Here is another situation. Let's say I was dropped from more sororities than sororities available for pref tea. So I only attended one pref tea. This is totally ok and normal. So let's say I attended the pref tea for AOPi. If I put down AOPi on my final selections, I will get a bid no matter what. I will either get a bid from AOPi (if they select me) or another sorority. This is maximizing my options. 


// bid day //

So you put in your selections (and hopefully didn't suicide bid). Now what? It's time for BID DAY!! One of the most exciting days of the year. Hopefully you will receive a bid from your top choice, but if not, please be respectful. Do not bash the sorority you receive or be upset in front of the sorority women. They have invited you to their sisterhood, which is a special privilege. They see something in you that makes you worthy of membership. Try to enjoy bid day, whether or not you got the sorority you wanted. Bid Day is exhausting, but it also is a great way to start forming connections with your sorority and meet all your new sisters! And also get a killer photo for Instagram!! Go ahead and put those letters in your instagram bio girl! 


// advice // 

Sorority recruitment can be an incredibly exhausting, tiring, emotional, and stressful time, but it is so rewarding in the end. My biggest word of advice for you is to trust the process. You will hear this a million times, but it is so true. You might not end up with the sorority you were hoping for, but maybe this is because you will fit in better with the sorority you end up with.

  Be open minded. You might hear stereotypes and reputations of certain sororities (and trust me, that is especially true if you rush in the spring), but sometimes those stereotypes don't apply to every single sorority girl and sometimes the stereotypes are just mean rumors. I remember going through recruitment and being genuinely surprised at how much I liked a sorority I swore I would never go. With this being said, if you do have your own opinions formed about a sorority and you feel that those opinions are held true during recruitment, trust your gut with which one you choose. If you see that a sorority does not jive well with you, drop them.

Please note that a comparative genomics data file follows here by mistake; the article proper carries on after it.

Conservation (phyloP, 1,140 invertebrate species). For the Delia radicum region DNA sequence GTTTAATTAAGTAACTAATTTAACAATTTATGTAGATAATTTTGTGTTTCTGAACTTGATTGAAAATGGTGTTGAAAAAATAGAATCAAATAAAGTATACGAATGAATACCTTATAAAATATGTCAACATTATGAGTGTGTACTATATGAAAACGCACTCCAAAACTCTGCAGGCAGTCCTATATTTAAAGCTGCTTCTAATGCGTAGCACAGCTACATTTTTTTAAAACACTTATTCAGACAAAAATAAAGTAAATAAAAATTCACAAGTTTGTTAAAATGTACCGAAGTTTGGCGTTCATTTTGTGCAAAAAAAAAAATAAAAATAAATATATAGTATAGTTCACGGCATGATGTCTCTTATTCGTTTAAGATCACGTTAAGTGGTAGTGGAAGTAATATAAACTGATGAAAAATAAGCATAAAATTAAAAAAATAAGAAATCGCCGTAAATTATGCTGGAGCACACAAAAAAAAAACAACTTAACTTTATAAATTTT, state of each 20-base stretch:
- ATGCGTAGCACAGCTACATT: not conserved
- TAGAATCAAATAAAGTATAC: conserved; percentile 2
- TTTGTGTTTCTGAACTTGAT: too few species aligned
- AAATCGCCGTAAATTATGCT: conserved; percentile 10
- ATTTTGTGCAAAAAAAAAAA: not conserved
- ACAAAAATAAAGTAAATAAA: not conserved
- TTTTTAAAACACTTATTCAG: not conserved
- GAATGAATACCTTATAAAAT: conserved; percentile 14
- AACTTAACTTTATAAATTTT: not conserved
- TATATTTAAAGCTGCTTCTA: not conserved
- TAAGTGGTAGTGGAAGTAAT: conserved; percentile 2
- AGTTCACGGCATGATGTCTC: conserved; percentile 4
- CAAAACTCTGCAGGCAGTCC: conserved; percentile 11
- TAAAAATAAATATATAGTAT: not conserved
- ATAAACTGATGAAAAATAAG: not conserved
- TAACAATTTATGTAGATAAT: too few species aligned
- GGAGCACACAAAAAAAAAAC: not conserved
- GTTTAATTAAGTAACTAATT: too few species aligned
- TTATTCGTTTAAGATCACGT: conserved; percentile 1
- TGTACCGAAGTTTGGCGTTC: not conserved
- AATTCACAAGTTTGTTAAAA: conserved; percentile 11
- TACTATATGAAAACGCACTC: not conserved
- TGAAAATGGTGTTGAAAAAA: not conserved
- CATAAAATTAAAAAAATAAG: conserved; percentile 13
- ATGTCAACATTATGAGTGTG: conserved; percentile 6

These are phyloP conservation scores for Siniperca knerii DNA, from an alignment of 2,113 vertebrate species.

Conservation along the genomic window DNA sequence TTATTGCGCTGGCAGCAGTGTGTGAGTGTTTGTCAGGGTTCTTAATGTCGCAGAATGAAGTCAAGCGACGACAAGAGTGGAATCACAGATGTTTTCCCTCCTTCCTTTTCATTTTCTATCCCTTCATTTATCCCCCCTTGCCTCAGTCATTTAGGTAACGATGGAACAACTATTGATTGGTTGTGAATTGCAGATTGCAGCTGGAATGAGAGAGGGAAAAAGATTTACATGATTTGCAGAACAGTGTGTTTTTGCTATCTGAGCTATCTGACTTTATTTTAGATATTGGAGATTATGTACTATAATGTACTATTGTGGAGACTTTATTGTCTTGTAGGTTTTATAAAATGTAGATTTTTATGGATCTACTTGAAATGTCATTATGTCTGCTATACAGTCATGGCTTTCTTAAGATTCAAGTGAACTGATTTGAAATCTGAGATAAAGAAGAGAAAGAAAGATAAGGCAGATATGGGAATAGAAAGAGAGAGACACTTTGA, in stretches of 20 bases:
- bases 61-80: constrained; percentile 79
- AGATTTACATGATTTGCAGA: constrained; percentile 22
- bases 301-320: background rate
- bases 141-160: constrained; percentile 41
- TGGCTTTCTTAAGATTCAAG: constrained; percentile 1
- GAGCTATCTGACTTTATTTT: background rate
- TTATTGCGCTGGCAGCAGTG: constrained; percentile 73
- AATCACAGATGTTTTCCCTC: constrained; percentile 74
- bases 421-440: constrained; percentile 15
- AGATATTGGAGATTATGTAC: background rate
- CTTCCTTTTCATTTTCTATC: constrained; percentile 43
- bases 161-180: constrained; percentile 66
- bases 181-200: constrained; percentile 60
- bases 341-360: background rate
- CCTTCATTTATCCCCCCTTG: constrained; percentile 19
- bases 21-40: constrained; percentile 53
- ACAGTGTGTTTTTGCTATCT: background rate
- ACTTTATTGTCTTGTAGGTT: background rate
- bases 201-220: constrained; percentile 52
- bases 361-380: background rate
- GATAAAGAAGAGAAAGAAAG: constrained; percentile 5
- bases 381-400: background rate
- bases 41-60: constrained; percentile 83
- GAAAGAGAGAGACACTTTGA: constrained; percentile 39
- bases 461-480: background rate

Don't let other people's opinions change yours. I remember hearing what people would say after certain rounds about a sorority, and sometimes they were so critical of that sorority. You need to choose a sorority based on your own opinions, not those of anyone else. This is ultimately your choice. Don't go a sorority just because one person you really love is in it, or because your best friend is going it as well. Be selfish with your choice. Also don't join a sorority just because a family member or friend from another school wants you to. Your mom might have been a AChiO at another school, but AChiO might be different than your mom's chapter at your school and/or you might not fit in with the sorority. Choose a sorority because you want to, not because of anyone else.  This is entirely your own and can make or break your college experience.

Don't read Greek Rank. Just don't do it. While some of the "reviews" of the sororities are helpful and accurate, sometimes the comments are hurtful to the sorority and not true. Another word of advice, don't worry about social reputation and ranking. Everyone wants to join the coolest sorority, but do you really think that everyone is going to fit perfectly with that sorority? A sorority's social ranking should not matter to you. What should matter is the sorority's values, philanthropy, and sisterhood. 

Don't take things personally. If you are dropped from a sorority, don't think they hate you or don't like you. Sororities are supposed to choose girls they think will fit in best with their sorority, so they will drop you if they think you will fit in better in another sorority. Don't get upset if you are dropped by one you liked or one you had good conversations with. The sorority women are trained and know what they are doing. Just trust the process.